Tuesday, 17 July 2012

Pride and prejudice

With controversy surrounding the recent European Football Championships which took place in Poland and the Ukraine, and in tribute of Nelson Mandela's birthday tomorrow, it seems fitting to draw the spotlight on the topic of discrimination and racism, in particular.

It is hardly surprising to learn that racial discrimination may be harmful to our health. Findings from a study conducted at Rice University found approximately 18% of black people and 4% of white people reported more physical symptoms and higher levels of emotional upset as a result of perceived treatment based on race. Indeed, the relationship between perceived racism and self-reported depression and anxiety is strong.

According to researchers at the University of British Columbia, it is how we feel about ourselves, particularly how we experience pride that determines our racist attitudes towards others who are different.

'Authentic' pride results from hard work and achievement whereas 'hubristic' originates from status which is gained through less authentic means such as money, power or nepotism. If we experience 'authentic' pride, it has been revealed that we are more likely to have empathy for others and are therefore less likely to be prejudiced or racist towards others.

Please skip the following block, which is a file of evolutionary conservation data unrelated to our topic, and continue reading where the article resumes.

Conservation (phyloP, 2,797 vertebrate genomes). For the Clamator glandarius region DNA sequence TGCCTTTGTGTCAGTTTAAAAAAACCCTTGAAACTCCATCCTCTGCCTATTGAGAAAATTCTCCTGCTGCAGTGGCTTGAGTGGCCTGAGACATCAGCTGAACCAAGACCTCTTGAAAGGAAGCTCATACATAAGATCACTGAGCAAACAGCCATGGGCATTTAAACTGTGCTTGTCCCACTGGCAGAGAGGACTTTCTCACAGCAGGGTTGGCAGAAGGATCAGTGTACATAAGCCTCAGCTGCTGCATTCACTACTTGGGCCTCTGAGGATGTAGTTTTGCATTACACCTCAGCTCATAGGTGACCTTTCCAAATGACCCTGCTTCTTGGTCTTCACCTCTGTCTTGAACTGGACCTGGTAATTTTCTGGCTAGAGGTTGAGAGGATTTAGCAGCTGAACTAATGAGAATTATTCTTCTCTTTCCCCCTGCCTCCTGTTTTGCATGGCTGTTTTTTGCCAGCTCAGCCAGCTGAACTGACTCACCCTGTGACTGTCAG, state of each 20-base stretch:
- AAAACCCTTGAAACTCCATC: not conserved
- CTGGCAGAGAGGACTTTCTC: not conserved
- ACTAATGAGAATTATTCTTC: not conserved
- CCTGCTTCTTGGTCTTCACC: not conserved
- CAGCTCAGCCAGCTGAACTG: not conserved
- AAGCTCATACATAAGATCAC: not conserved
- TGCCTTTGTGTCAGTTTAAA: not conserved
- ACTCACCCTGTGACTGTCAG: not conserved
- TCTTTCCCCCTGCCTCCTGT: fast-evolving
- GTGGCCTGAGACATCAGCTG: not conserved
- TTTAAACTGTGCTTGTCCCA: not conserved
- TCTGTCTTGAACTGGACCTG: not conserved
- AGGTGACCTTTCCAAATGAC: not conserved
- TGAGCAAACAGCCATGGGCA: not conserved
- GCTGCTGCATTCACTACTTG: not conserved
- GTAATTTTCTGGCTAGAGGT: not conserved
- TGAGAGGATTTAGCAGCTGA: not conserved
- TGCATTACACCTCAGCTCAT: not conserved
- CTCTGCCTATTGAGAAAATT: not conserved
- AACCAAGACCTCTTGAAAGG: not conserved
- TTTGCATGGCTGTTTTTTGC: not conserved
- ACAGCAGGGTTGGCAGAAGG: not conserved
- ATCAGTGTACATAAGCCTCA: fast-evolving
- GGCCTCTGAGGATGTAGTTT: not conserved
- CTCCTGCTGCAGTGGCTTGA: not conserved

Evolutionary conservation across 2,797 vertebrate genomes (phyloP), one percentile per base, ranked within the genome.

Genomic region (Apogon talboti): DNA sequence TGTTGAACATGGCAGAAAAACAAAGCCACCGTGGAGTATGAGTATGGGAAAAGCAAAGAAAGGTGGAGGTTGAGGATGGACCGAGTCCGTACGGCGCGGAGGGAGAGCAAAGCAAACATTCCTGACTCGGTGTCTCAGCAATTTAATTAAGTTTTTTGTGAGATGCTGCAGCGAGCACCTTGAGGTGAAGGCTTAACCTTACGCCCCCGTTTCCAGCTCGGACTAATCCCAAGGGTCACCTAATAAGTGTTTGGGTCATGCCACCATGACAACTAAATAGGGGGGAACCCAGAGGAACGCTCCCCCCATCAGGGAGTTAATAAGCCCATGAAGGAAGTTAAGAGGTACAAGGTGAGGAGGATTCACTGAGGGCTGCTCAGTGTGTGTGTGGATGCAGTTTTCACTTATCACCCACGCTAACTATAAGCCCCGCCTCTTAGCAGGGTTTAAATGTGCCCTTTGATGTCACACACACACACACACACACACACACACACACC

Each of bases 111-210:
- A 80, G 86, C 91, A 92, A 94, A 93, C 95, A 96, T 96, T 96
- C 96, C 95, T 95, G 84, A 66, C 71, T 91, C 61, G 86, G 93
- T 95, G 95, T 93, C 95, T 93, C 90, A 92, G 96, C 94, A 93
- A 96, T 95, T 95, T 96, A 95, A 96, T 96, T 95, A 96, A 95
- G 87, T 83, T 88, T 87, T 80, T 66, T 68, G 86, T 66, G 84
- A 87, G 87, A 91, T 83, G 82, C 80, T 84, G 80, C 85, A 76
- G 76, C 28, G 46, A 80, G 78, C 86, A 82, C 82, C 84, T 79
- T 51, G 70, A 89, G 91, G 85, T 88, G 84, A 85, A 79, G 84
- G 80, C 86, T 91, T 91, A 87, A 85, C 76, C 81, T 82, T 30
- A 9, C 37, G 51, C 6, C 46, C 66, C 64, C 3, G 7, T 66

However, the way we respond to racial insults varies widely according to where we are from. Research published in the Personality and Social Psychology Bulletin revealed African-American women compared to Asian-American women are more likely to directly rebuff racist comments. This difference is believed to reflect cultural differences and is based on work which demonstrates the distinct ways people from different cultures have of communicating, displaying emotion and managing conflict.

Either way our reaction to racism, whether direct or indirect, does not mean we are any less offended by it. What is more important though is to raise awareness of racial discrimination and the impact it can have on health and well-being.

First Psychology Scotland has centres in the following locations:

Edinburgh: 0131-668-1440, www.edinburghtherapy.co.uk
Glasgow: 0141-404-5411, www.glasgowpsychology.co.uk
Borders: 01896-800-400, www.borderspsychology.co.uk
Aberdeen: 01224-452-848, www.aberdeenpsychology.co.uk

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